Marriages that made out of love (so-called "love-matches") have error as their father and misery (necessity) as their mother.
(Friedrich Nietzsche (1844-1900), German philosopher, classical scholar, critic of culture. Friedrich Nietzsche, Sämtliche Werke: Kritische Studienausgabe, vol. 2, p. 267, eds. Giorgio Colli and Mazzino Montinari, Berlin, de Gruyter (1980). Human, All-Too-Human, "Woman and Child," aphorism 389, "Love-Matches," (1878).)
It destroyed him and your mother, because he ventured into areas of knowledge where man is not meant to go.
(Edward L. Bernds (b. 1911), and Edward L. Bernds. François Delambre (Vincent Price), Return of the Fly, explaining to Phillippe what happened to his father (1959).
Based Upon George Langelaan's short story, "The Fly"....)
It is a pregnant complex, gleaming up from the unconscious, of mother-fixation, sexual desire, and fear.
(Thomas Mann (1875-1955), German author, critic. From the essay "Suffering and Greatness of Richard Wagner," originally published as Leiden und Größe Richard Wagners in "Die Neue Rundschau" (Berlin) Jahrgang 44, Heft 4 (April 1933). Essays by Thomas Mann, p. 203, trans. by Helen T. Lowe-Porter, Vintage (1957).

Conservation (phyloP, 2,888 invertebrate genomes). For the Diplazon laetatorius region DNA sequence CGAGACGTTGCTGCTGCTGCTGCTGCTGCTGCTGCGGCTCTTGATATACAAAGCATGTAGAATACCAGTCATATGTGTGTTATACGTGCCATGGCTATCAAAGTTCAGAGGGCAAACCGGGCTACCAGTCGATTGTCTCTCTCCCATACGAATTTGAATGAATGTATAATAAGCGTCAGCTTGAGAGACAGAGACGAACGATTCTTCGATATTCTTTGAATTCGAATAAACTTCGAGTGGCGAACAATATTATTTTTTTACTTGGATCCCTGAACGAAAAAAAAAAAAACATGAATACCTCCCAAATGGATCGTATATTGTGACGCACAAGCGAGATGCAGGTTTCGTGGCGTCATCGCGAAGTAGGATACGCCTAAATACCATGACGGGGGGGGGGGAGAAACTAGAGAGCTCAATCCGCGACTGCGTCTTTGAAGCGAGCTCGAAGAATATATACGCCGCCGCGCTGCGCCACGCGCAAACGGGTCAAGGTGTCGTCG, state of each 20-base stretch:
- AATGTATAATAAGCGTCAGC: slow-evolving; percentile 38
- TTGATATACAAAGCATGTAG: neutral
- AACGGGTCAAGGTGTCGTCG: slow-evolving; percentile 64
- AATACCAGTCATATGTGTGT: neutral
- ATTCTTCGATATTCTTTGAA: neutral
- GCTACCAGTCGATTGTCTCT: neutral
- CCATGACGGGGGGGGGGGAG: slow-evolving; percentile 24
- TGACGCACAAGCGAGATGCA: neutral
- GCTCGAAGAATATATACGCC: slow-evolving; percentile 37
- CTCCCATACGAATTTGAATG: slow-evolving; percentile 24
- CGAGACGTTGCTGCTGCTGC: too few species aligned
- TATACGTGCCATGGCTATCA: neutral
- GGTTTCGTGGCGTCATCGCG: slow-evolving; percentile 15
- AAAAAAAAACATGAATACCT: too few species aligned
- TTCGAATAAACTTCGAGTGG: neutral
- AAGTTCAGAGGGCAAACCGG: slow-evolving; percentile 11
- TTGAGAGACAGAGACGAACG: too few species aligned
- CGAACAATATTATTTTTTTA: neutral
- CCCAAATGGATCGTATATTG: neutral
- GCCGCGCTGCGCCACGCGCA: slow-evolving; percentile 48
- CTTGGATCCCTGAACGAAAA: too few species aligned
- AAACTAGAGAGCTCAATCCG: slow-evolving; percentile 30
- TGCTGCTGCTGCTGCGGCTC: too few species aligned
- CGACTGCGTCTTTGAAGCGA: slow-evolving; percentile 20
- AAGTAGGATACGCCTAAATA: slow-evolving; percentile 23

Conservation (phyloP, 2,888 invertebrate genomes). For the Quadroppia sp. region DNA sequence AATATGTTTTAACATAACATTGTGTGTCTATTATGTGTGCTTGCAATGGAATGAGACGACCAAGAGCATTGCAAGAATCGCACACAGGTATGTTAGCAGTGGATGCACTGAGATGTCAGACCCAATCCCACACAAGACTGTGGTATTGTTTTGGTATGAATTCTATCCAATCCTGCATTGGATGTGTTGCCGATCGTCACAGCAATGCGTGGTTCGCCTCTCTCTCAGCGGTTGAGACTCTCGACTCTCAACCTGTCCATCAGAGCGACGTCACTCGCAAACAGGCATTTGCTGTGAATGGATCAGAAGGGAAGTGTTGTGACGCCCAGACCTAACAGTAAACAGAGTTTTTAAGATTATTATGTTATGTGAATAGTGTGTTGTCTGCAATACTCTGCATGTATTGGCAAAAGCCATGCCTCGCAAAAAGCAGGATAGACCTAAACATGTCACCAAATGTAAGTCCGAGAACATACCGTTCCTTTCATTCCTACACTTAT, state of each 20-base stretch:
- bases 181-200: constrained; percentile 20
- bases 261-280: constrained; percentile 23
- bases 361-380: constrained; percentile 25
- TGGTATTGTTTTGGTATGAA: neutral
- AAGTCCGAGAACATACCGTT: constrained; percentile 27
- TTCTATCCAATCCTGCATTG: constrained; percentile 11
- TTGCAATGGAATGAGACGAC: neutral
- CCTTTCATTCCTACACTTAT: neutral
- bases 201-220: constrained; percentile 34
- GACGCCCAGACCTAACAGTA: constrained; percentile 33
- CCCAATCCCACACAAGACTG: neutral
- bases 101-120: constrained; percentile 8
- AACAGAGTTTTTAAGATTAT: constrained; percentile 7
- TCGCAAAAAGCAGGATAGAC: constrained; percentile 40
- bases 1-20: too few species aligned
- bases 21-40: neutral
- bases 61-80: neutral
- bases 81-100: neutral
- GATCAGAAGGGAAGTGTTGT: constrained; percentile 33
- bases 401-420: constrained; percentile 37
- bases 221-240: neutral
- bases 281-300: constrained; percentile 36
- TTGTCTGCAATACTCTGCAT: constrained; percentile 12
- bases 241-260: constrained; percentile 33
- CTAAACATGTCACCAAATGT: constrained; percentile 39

Thomas Mann's characterization of Wagner's musical world.)
A mother's happiness is like a beacon, lighting up the future but reflected also on the past in the guise of fond memories.
(Honoré De Balzac (1799-1850), French novelist. Renée de l'Estorade in a letter Louise de Macumer, in Letters of Two Brides (Mémoires de Deux Jeunes Mariées), in La Presse (1841-1842), Souverain (1842), included in the Scènes de la Vie Privée in the Comédie humaine (1845, trans. by George Saintsbury, 1971).)